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Land & Andrzejczak Bill to Help Shelter Homeless during Extreme Weather Continues Advancing

(TRENTON) – Legislation Assemblymen Bruce Land and Bob Andrzejczak sponsored to identify and assist people in need of shelter during severe weather events was advanced by an Assembly committee on Monday.
“No one in New Jersey should have exposure to the elements be his or her cause of death. The mere notion of that is just unacceptable,” said Land (D-Cape May/Atlantic/Cumberland). “This legislation has the potential to save thousands of lives in New Jersey and help some of our most vulnerable residents as they try to get back on their feet.”
“For individuals without a home, extreme weather can be life-threatening,” said Andrzejczak (D-Cape May/Atlantic/Cumberland). “There’s simply no excuse for a resident of New Jersey to suffer outside during a severe weather event when every county has the means to provide people with temporary shelter.”
The bill (A-815) provides for the coordination by the county office of emergency management of emergency services provided by municipal governments, social service agencies and non-profit organizations that provide emergency services to the homeless during harsh weather conditions. It defines an at-risk individual as an individual living outdoors or in poorly insulated settings who is at risk for weather-related exposure and possible death.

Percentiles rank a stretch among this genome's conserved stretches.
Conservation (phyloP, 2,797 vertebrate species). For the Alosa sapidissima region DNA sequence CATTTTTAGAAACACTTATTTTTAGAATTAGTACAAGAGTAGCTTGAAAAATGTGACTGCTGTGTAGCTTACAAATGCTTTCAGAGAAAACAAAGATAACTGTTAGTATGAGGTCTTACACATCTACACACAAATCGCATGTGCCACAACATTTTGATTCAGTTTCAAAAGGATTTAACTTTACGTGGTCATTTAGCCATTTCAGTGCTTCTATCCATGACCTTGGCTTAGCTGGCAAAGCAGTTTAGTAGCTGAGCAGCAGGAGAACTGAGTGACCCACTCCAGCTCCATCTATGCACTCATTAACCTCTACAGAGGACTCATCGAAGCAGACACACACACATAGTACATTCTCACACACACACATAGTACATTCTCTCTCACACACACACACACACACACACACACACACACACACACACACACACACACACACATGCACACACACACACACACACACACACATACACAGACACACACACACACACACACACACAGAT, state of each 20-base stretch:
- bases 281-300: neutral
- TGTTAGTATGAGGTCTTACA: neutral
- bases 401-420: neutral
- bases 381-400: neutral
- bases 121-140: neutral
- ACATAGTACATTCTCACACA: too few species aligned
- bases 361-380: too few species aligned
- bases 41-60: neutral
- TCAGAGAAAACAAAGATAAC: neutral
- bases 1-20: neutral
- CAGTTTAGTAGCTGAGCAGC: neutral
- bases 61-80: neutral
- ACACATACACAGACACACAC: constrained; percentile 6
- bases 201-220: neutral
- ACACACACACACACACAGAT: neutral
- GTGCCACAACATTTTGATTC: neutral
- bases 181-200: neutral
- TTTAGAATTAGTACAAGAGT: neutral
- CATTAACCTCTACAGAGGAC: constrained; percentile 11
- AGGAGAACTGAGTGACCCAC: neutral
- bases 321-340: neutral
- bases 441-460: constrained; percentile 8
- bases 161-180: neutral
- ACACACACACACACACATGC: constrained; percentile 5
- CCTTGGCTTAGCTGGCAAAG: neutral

The bill requires a county office of emergency management to coordinate with municipal emergency management coordinators in municipalities with a documented homeless population of at least 10 persons to develop consistent Code Blue alert plans throughout the county that provide emergency warming centers during implementation of a Code Blue alert.
It makes the county emergency management coordinator responsible for monitoring National Weather Service weather forecasts, and requires issuance of a Code Blue alert if temperatures will reach 25 degrees Fahrenheit or lower without precipitation; b) temperatures will reach 32 degrees Fahrenheit or lower with precipitation; or the National Weather Service wind chill temperature will be zero degrees or less for a period of two hours or more.
The issuance of an alert will trigger implementation of the county Code Blue alert plan, including the provision of emergency warming centers for the at-risk individuals. These warming centers may be provided by designated volunteer organizations that will receive planning support from the county but operate autonomously in response to an alert. The bill gives “Good Samaritan” protection from civil liability to a volunteer organization and its members and volunteers who, during implementation of a Code Blue alert plan, provide the services of an emergency warming center to at-risk individuals.
The measure was advanced by the Assembly Appropriations Committee.